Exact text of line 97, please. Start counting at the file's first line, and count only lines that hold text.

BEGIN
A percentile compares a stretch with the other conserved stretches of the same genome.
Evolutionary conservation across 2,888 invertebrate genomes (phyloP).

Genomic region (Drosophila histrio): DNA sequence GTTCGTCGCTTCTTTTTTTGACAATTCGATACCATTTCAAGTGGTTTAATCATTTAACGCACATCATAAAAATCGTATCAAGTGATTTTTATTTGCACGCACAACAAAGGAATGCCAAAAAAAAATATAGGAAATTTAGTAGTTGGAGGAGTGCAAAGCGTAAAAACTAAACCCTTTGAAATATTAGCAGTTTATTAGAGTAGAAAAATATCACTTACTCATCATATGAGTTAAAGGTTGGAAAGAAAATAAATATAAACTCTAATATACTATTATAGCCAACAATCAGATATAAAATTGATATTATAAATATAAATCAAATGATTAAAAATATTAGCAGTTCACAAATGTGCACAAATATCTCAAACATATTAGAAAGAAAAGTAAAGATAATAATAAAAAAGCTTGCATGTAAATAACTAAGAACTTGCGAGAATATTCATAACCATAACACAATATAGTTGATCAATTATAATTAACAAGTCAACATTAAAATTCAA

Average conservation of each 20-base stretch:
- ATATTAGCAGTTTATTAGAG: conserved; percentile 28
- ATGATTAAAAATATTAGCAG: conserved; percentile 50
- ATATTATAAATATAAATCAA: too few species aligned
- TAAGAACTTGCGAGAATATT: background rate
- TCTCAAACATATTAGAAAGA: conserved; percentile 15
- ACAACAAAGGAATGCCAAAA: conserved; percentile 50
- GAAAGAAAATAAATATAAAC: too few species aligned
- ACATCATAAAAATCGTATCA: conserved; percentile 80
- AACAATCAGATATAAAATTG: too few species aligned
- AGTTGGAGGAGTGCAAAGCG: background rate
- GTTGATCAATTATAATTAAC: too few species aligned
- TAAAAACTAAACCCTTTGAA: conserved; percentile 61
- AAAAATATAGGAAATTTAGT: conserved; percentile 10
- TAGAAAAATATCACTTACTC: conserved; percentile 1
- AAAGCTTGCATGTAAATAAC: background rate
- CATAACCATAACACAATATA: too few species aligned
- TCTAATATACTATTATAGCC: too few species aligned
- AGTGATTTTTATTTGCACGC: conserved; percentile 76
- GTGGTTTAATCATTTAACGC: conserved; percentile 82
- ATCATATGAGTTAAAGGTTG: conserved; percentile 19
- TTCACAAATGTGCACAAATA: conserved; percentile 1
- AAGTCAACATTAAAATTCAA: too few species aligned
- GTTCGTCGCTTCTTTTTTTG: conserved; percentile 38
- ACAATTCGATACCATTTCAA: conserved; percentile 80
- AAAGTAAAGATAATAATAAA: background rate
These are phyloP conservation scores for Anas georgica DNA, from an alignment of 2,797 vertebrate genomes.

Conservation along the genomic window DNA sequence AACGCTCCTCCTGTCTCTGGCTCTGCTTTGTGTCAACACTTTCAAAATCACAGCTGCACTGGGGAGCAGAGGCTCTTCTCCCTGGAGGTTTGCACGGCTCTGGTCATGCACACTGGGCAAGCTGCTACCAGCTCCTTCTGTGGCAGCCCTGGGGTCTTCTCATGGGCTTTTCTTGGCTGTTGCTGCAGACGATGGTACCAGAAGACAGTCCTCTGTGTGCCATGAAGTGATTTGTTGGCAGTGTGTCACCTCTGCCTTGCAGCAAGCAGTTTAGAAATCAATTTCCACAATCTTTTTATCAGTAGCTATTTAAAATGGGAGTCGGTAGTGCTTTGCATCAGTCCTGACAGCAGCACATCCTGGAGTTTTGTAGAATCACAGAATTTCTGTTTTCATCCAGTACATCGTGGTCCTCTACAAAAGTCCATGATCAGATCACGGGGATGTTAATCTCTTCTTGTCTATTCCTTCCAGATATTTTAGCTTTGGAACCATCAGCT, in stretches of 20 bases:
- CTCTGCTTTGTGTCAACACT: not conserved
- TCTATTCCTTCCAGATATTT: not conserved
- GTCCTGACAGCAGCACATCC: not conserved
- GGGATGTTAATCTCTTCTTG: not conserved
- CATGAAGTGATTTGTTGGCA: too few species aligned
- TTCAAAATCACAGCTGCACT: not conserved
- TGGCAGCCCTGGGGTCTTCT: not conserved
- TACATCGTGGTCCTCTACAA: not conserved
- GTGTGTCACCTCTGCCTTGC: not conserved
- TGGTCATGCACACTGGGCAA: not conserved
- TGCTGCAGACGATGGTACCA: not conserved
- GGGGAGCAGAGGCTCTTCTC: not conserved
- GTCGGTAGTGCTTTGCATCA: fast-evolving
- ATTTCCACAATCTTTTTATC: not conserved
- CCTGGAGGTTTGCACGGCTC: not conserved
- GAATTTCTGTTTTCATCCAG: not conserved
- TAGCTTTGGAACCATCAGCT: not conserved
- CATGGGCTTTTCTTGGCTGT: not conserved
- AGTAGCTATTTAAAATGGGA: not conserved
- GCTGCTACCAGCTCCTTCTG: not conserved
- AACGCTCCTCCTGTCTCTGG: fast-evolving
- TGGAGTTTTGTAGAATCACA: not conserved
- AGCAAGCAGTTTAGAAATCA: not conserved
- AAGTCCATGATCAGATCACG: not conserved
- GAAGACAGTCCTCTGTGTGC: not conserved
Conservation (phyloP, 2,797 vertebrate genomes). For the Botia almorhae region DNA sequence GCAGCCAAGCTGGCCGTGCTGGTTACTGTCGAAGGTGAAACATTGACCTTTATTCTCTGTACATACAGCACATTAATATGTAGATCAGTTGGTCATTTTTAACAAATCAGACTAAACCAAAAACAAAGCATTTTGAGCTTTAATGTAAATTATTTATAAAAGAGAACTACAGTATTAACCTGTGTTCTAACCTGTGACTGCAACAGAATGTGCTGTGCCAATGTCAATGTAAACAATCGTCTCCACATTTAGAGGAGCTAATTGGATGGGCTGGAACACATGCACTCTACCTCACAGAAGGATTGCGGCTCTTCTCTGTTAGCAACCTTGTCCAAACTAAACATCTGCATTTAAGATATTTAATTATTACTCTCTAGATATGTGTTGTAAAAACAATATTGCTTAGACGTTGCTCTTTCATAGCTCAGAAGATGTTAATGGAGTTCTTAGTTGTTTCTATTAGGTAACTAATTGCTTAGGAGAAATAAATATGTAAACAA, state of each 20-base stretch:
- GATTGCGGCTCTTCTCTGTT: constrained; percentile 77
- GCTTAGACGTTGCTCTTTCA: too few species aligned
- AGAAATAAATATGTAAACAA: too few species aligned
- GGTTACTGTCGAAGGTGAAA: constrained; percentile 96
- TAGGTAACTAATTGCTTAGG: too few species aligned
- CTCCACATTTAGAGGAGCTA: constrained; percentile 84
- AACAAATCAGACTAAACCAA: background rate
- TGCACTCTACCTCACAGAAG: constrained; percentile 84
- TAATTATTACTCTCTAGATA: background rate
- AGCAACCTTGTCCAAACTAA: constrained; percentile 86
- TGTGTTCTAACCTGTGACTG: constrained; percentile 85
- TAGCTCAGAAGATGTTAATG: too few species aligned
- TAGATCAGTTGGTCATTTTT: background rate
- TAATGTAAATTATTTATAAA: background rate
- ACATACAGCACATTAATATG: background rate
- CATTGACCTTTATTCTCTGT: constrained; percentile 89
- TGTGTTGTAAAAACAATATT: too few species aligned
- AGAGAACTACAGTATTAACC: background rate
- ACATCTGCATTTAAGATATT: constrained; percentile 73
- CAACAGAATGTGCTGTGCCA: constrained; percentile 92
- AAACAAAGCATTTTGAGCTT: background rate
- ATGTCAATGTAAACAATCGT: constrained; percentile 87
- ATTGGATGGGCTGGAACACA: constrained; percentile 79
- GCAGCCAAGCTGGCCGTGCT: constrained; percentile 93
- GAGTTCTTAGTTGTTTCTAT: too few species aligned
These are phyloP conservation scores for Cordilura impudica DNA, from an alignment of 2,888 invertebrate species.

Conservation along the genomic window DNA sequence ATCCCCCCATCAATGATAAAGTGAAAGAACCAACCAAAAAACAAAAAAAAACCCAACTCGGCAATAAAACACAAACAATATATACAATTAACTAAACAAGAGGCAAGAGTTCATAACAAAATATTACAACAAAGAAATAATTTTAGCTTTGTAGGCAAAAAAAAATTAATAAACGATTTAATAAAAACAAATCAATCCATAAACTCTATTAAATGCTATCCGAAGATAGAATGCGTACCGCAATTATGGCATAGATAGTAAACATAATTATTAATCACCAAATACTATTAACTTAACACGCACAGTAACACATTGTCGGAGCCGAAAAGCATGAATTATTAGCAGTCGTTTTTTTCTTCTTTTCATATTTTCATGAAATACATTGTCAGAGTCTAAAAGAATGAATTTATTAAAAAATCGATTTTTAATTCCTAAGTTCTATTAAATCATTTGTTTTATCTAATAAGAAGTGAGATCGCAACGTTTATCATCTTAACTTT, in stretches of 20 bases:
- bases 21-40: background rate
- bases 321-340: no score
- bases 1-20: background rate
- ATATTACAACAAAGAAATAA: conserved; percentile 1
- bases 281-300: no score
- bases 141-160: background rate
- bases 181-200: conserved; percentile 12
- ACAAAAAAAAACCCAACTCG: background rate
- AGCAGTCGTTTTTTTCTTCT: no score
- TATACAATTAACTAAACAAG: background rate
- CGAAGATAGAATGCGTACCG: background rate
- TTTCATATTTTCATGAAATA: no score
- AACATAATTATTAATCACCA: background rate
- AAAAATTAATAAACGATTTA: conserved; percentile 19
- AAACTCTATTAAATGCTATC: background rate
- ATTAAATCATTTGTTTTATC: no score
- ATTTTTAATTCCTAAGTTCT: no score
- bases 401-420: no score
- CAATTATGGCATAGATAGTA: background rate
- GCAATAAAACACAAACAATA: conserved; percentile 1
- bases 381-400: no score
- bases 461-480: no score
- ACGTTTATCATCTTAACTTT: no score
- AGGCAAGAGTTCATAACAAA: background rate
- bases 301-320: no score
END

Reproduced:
- AACATAATTATTAATCACCA: background rate